The year is 2012, and the location is Walter Sisulu Square in Kliptown, Soweto, Johannesburg, South Africa. Nigeria’s new school king Davido, emcee and fashionista Ice Prince, Veteran rappers Khuli Chana, M.anifest, and Zeus have graced the stage in front of the whole continent, then enters the fresh-faced and raving group of three Kenyan boys; Taio Tripper, K’Cous, Shappa Man and their first lady, Miss Karun. The Amakipkip, dog tags, high tops, and snapback-wearing crew straight out of Nairobi were as hungry for glory as a Lion is for a baby Zebra.
Beyond the sagged pants and backpacks was a unique and head bumping sound oozing from the fountain of modern African youth, as the 2010s seemed to be the era of cultural liberation for African teens, driven mostly by the pop culture revolution of Afrobeats, Kwaito, and African hip hop…from the AKAs to the Wizkids as the and profound ”cool kid” lyrics to match.
The group was designed to rock a house or rooftop party dancefloor from Jozi to Lagos to Nairobi. Behind those sounds, were profound lyrics layered in the same philosophy of the sound and doused in hip hop parlance and African street slang. Highlighting the experience of the African urban, juvenile youth at the time in a language the kids could relate to.
Hence lyrics like “OG smoking by the Oz,”‘ ” all I know is swagger, I keep it fresh all day,” ” Swagger so vintage, African Fresh Prince, ever seen a Kenyan boy look harder?,” ”everybody’s tryna get paid in Nairobi,” rapped in a cadence so smooth and easy the average listener who may not have been a rap fan would bump their head to, Camp Mulla thinned the line between backpack rapping and party hip hop, with Karun’s smooth vocals on the chorus icing the cake.
That recipe and philosophy built the songs that Africa partied to in 2012-13; ‘Fresh All Day,” Party Don’t Stop,’ and ‘Addicted.’ These four kids from Nairobi were Kenyan music’s first continental export, way before Khaligraph Jones’ music frequented the Gulf of Guinea and the Cape of Good Hope.
Kids who grew up in the 2010s, albeit parents or in the labor market now, will always look back at this era fondly. The blueprint for African hip hop and youth urban and pop culture, from slang to fashion to art, was nurtured in this era, after being birthed in the late 2000s, this new identity was now carving a route more rooted in African experience than a corruption of the African-American experience.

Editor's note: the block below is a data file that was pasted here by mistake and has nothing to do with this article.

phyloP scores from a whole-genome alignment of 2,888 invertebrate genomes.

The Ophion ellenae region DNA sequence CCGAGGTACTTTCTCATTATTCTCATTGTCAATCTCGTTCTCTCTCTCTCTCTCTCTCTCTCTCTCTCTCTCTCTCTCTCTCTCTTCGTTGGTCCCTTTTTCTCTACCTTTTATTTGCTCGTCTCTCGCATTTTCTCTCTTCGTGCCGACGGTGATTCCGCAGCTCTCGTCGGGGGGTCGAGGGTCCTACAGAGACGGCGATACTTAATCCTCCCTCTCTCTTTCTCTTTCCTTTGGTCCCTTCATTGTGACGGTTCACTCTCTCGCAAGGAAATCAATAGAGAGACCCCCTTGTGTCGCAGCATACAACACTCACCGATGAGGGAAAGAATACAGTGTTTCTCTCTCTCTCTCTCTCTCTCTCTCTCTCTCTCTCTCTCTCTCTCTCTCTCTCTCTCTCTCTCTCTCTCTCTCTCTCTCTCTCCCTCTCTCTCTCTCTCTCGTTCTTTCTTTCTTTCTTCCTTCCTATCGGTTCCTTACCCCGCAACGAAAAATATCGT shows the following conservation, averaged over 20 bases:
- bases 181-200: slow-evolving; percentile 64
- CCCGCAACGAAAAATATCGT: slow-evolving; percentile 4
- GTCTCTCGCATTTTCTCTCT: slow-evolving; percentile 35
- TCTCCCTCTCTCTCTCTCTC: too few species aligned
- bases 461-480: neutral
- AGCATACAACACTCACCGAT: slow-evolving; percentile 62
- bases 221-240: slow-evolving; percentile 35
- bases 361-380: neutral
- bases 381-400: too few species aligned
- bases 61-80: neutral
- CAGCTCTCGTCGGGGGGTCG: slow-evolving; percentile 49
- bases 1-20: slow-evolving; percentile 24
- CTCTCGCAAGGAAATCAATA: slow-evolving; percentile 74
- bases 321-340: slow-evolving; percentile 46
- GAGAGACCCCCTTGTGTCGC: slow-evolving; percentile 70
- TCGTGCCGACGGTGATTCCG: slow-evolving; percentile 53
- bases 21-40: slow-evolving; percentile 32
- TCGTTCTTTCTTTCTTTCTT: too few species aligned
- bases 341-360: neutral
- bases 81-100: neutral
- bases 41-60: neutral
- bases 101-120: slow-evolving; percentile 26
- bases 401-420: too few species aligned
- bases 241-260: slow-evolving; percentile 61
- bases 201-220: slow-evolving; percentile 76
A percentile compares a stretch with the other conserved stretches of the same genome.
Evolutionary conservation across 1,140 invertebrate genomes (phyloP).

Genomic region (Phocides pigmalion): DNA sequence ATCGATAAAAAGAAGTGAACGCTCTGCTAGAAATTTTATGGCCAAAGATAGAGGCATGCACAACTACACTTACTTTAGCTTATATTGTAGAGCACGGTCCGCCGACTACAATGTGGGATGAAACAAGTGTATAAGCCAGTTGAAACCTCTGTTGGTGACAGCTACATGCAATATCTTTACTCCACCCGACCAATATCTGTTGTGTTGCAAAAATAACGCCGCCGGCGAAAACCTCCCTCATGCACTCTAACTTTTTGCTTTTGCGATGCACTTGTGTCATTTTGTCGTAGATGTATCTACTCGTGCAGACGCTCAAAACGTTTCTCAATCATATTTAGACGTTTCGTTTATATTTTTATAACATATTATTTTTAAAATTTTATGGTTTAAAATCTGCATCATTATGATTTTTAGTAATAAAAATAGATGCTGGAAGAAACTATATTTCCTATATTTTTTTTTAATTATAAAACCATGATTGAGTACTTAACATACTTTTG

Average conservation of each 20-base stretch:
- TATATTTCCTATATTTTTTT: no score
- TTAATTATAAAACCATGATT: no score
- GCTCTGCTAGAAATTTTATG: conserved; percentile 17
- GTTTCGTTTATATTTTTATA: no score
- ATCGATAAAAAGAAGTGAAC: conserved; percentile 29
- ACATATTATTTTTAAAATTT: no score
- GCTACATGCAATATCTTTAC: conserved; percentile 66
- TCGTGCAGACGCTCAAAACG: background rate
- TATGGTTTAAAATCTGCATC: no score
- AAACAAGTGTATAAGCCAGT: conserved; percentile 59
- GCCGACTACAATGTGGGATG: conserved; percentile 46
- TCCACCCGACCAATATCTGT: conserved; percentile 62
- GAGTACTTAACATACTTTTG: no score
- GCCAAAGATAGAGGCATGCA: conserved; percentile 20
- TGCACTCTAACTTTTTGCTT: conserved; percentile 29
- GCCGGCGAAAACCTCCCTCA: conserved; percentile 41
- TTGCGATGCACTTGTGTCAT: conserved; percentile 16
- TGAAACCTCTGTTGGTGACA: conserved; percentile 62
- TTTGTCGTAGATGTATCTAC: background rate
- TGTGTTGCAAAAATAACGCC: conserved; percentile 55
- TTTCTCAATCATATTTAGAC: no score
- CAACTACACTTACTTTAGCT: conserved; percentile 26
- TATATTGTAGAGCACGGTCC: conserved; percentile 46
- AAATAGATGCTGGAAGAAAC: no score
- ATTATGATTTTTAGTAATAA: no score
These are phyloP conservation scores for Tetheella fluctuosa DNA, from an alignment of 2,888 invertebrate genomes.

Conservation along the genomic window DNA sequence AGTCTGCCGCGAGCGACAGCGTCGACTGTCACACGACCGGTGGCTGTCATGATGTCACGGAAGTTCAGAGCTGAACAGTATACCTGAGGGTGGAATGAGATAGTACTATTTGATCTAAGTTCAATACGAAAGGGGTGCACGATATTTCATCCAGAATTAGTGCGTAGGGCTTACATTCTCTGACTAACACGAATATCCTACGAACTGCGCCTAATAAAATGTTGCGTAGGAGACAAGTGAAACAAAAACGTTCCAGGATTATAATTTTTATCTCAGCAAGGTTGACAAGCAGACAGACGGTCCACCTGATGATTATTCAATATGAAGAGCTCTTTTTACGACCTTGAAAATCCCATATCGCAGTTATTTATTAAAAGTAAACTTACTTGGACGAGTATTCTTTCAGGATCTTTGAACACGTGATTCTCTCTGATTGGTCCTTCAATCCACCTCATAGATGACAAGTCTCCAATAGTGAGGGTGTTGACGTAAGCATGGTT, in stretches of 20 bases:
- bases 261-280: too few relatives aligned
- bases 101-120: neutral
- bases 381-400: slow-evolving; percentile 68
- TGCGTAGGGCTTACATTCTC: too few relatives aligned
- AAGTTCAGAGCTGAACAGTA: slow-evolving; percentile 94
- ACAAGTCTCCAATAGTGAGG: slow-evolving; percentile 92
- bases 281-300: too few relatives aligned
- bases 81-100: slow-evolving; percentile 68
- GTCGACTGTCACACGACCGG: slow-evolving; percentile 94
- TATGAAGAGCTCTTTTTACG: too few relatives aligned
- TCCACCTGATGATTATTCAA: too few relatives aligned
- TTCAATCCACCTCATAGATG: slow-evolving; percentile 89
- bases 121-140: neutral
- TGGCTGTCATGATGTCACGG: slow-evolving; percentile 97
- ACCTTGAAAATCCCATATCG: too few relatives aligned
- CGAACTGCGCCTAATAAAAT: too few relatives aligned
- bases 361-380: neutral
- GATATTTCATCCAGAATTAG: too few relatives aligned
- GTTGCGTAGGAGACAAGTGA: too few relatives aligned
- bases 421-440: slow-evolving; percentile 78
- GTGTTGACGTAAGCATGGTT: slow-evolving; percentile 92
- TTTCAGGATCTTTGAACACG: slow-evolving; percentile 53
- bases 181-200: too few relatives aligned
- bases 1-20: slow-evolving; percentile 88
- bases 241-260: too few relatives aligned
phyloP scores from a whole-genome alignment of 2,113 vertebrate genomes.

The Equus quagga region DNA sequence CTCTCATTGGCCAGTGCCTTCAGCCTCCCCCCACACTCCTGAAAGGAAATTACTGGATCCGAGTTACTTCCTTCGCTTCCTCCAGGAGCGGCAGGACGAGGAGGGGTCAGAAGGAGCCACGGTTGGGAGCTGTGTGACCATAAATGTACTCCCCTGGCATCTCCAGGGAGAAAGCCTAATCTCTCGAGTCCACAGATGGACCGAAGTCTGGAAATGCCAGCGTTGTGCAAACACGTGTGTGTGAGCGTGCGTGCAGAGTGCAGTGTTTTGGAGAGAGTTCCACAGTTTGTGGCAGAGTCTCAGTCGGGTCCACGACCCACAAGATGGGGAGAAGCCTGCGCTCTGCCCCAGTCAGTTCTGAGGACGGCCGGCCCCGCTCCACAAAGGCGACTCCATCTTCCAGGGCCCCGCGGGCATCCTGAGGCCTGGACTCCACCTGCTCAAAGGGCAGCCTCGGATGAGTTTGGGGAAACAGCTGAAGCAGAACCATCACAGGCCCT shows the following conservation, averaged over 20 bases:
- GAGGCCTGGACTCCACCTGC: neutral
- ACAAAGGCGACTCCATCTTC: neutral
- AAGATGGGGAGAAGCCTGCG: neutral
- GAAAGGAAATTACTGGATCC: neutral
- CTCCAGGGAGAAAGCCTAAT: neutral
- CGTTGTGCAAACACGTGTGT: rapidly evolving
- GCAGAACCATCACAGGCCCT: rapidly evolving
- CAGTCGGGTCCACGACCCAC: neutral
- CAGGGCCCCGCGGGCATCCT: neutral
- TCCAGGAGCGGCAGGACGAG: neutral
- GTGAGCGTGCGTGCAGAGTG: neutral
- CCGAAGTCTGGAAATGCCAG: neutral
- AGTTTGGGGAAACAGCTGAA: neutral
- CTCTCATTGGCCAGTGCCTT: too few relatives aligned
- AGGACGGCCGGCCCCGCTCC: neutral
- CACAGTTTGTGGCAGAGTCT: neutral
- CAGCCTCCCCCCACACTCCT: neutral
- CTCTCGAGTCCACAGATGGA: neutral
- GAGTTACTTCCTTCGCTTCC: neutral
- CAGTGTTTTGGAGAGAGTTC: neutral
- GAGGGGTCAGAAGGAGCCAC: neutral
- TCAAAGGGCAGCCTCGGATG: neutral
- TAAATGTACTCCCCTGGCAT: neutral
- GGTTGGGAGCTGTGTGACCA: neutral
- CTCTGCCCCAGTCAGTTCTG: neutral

It was a full-blown revolution and Camp Mulla and their peers were at the helm of affairs. So what then happened to these raging rolling stones? What happened to ‘the C.A.M.P.?’
Camp Mulla was an alternative hip hop group originating from and based in Nairobi, Kenya. The group of four rose to prominence with the release of their single “Party Don’t Stop” on 31 August 2010, signed to Sub Sahara records.
The party anthem and subsequent smash hits, and the release of their debut studio album, Funky Town, earned them a nomination for Best International Act (Africa) at the 2012 BET Awards, following their first international recognition moment where they were nominated for Best Video at the 2012 Channel O Music Video Awards.
At the peak of their fame, after garnering Channel O, MTV EMAs, Headies, and MOBO nominations, the group’s lead singer Karun and rapper Taio both left the group to pursue higher education and solo careers. The group tried to move on by adding a replacement, in the person of Tiri, but the original Camp sauce was missing and they eventually disbanded in 2013.
Subsequently, several members of the group put out solo efforts with little critical and almost no commercial success; most notably Shappaman’s ‘Wildlife on Tape.’ Karun still has an underground budding career, going for a more edgy image and mature sounds, it’s hard to believe she was performing in front of Africa at 15.
In September 2017 the main four members announced their reunion at The Wave performance at the Waterfront, Ng’ong racecourse, but soon after disbanded again
The group’s musical style, fashion sense, and origins have drawn comparisons to The Black Eyed Peas, and their eccentric style was being put on blast for a while as being too “bubblegum music. So sad we never got to see them hit the peak of their potential, but a least these five Kenyan teens put rhymes in our mouths, smiles on our faces, and dance steps on our feet while they were here. lasted.
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